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Day 5 from Hobart Lovely sunny day - and a possible disaster vanishes into thin

Friday 4th May 2012

Lovely sunny day - quite a few birds circling around several times ... a small, graceful flock of prions wheeling about together, blue-grey, with distinctive 'M' on their upperwings and mainly white underneath...from the thick dark band under the end of their tail, likely to be fulmar or fairy prions. Spent a long time just watching them - some seemed to want to try to land in the rigging - definitely having a good look around and keeping an eye on me! Solitary majestic albatross - Black-browed a couple of times and a Great albatross another time - too far away to see if a Wandering or Royal - but BIG!!

We've made good progress yet again - 140 n.ml. 24hr DMG up to 0100Z today (11am EST) with the SW Cape 358n.ml away. Still close-hauled, as we expect to be until reaching Stewart Island and passing the SW Cape there (hopefully Monday), but our speed is varying a bit with the wind direction, which is generally around NNE, mostly 17kt or so. Seas have been a bit rough at times, with wind chop adding into the swell - sometimes from 2-3 directions, it seems to me! Heeling most of the time - doesn't make it too easy to move around the boat, despite furling in a bit more genoa earlier - but not too much, so as not to reduce our speed.... I'm really looking forward to rounding this final one of the Five Gt Capes and heading away from the Southern Ocean...!

Didn't have much luck talking to Tasmania tonight or yesterday and when I spoke to the Pacific Seafarers Net at 1pm (EST), I got very worried on being told my signal, normally very good, was breaking up badly - both Paul, VK2HMV, in S. Australia and Fred, W3ZU, in Florida told me to check my antenna connections. Considering my antenna is my backstay with a couple of insulators placed in it at each end and I'd just tensioned it before leaving Hobart, maybe my concern is understandable - was my backstay about to give way at one of the insulators, that being the reason for the broken signal? After all, we've been in some pretty nasty seas on & off for quite a time, so maybe there was a problem looming.. Losing one's rig at sea is a major disaster and not one to be happily contemplated! I wondered whether I should tie my topping lift onto the stern steelwork base, just in case... not that it's very strong line... Went & checked that the running backstay was really tight... maybe I should tension the other one as well...? Maybe I should pull in to Oban, on Stewart Island, or Dunedin, in South Island, NZ, to check and maybe change the backstay?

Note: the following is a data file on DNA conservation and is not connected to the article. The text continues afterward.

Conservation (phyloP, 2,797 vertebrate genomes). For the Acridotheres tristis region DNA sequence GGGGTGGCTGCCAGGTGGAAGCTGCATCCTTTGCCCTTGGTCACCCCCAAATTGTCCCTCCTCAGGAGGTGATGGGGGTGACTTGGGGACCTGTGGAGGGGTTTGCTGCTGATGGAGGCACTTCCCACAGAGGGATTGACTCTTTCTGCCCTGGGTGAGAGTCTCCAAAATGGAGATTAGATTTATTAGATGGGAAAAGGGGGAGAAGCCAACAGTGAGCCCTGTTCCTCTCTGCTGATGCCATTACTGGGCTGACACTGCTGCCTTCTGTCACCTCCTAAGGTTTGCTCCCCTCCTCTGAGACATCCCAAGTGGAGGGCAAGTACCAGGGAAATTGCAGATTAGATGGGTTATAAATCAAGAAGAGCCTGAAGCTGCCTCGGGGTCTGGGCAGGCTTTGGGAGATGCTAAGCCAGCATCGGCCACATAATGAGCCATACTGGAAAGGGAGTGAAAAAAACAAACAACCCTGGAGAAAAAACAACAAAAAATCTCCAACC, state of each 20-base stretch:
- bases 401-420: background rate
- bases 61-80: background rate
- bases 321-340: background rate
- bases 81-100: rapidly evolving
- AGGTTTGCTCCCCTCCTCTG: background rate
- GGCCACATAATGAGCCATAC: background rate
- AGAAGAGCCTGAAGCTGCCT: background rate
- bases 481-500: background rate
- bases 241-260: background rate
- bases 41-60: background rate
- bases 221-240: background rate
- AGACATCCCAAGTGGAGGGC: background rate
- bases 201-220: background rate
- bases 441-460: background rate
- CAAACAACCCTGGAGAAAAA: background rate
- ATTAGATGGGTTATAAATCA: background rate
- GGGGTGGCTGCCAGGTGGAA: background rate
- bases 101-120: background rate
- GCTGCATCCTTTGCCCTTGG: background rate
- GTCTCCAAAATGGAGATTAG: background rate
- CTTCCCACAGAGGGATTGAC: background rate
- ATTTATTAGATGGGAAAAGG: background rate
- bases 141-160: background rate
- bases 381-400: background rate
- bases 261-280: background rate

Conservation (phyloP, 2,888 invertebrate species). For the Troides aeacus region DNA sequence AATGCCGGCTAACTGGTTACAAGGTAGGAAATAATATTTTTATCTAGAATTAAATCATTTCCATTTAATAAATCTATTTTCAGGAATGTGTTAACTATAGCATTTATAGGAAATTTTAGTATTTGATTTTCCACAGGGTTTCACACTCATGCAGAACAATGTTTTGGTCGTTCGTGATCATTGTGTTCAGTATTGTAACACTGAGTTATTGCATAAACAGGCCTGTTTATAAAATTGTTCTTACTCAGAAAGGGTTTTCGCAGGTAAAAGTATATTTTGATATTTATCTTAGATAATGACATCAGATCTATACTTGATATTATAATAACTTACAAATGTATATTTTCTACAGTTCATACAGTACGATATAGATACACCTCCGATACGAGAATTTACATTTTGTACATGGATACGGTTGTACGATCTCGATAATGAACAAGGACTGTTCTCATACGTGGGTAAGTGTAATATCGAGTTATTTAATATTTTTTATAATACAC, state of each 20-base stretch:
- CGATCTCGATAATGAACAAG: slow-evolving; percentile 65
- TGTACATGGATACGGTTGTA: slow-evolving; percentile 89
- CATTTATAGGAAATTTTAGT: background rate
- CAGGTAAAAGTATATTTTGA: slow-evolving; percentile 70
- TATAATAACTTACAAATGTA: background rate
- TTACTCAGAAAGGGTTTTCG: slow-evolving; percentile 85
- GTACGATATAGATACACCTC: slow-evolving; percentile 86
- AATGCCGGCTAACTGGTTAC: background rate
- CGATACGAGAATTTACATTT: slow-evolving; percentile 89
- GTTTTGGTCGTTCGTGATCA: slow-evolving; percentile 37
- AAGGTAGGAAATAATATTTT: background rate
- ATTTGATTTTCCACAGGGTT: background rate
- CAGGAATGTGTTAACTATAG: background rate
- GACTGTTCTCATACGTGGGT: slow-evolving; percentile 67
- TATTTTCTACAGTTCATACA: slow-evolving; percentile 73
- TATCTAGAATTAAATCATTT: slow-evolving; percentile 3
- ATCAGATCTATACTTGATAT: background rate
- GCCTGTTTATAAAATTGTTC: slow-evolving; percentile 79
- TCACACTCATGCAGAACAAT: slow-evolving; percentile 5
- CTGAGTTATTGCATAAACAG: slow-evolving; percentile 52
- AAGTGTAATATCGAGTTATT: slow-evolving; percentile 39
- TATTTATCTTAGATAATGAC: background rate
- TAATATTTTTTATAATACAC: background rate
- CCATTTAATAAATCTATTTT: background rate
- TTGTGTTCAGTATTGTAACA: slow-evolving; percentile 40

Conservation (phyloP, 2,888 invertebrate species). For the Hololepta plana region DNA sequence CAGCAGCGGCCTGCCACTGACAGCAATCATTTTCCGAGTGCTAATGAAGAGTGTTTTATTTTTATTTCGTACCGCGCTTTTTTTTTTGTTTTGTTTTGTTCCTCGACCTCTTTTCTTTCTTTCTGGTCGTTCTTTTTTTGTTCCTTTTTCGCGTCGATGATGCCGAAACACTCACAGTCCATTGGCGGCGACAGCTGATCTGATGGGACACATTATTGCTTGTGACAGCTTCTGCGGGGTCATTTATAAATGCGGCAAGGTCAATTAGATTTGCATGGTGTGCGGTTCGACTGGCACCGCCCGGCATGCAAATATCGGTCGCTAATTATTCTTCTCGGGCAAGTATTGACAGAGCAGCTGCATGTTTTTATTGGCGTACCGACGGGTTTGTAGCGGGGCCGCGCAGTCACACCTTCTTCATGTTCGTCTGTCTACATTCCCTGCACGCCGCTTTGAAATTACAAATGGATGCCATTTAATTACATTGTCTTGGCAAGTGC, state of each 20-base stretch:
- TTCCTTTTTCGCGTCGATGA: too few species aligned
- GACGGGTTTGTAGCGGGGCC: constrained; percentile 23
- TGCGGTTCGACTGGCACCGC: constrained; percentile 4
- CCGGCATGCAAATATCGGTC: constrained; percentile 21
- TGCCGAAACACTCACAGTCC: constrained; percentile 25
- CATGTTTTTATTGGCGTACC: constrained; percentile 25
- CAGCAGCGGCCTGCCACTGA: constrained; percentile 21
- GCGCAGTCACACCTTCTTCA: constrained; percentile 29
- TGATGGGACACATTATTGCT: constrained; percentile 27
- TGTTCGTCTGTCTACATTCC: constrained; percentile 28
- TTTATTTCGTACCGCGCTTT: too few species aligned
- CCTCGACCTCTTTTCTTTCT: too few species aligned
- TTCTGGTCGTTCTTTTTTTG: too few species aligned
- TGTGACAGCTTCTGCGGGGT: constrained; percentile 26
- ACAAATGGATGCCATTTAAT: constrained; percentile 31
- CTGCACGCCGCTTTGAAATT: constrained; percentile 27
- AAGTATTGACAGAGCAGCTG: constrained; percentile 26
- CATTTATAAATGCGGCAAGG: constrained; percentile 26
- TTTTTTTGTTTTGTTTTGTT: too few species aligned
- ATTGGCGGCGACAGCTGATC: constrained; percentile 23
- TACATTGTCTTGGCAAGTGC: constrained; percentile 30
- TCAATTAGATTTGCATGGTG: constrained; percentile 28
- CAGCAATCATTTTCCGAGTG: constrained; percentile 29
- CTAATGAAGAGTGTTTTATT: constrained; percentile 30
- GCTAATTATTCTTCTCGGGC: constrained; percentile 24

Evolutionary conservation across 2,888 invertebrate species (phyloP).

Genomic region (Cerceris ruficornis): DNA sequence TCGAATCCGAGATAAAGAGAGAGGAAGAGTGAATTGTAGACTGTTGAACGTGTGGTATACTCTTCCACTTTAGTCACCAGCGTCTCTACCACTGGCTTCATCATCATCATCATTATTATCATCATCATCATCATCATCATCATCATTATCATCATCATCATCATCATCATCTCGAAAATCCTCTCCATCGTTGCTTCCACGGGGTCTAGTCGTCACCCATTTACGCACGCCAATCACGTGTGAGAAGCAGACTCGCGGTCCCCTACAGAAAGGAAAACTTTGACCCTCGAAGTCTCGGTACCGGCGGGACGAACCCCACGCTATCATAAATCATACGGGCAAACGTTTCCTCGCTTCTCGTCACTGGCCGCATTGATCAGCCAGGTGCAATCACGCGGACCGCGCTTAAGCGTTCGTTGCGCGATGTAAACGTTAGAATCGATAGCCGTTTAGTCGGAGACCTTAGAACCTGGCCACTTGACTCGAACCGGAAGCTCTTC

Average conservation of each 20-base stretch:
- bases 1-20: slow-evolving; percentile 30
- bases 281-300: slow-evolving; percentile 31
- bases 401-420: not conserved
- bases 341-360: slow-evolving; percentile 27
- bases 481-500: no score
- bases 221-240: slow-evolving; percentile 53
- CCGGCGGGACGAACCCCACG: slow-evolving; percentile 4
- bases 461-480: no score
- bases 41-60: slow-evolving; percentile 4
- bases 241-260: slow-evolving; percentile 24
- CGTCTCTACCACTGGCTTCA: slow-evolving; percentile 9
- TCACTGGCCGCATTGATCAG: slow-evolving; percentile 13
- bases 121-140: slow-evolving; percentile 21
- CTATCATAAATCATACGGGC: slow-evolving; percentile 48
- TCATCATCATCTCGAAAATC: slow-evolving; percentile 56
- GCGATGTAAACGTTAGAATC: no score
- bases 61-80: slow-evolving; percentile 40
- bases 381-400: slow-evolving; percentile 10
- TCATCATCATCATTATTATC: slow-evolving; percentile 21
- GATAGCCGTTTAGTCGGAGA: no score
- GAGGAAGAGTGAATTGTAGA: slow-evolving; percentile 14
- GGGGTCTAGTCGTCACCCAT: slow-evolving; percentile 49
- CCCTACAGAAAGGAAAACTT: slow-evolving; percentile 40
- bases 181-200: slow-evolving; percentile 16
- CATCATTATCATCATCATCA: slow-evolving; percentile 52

The good news came tonight when, by chance, I twiddled the knobs on the HF radio and came across some people chatting on 14345kHz. I joined in, hoping to get a signal report - and was told not only was it 5/9 (excellent!) in Brisbane, S. Australia - but also in Belgium! I chatted to Hans (VK5YX), John (VK5HX) and Ben (ON4BBC - in Belgium) for a bit - and switched off feeling VERY relieved!! They were telling me that the problem was undoubtedly due to propagation being poor - it certainly does vary, I know, and even while we were talking, it dropped down suddenly, for a short time, giving a break then in my signal.

I'm about to cook myself some bacon and eggs to celebrate!! The wind has veered and died down to 12 knots, giving calmer seas, so no problem cooking - once I've unfurled the genoa, that is....

Written by : Mike

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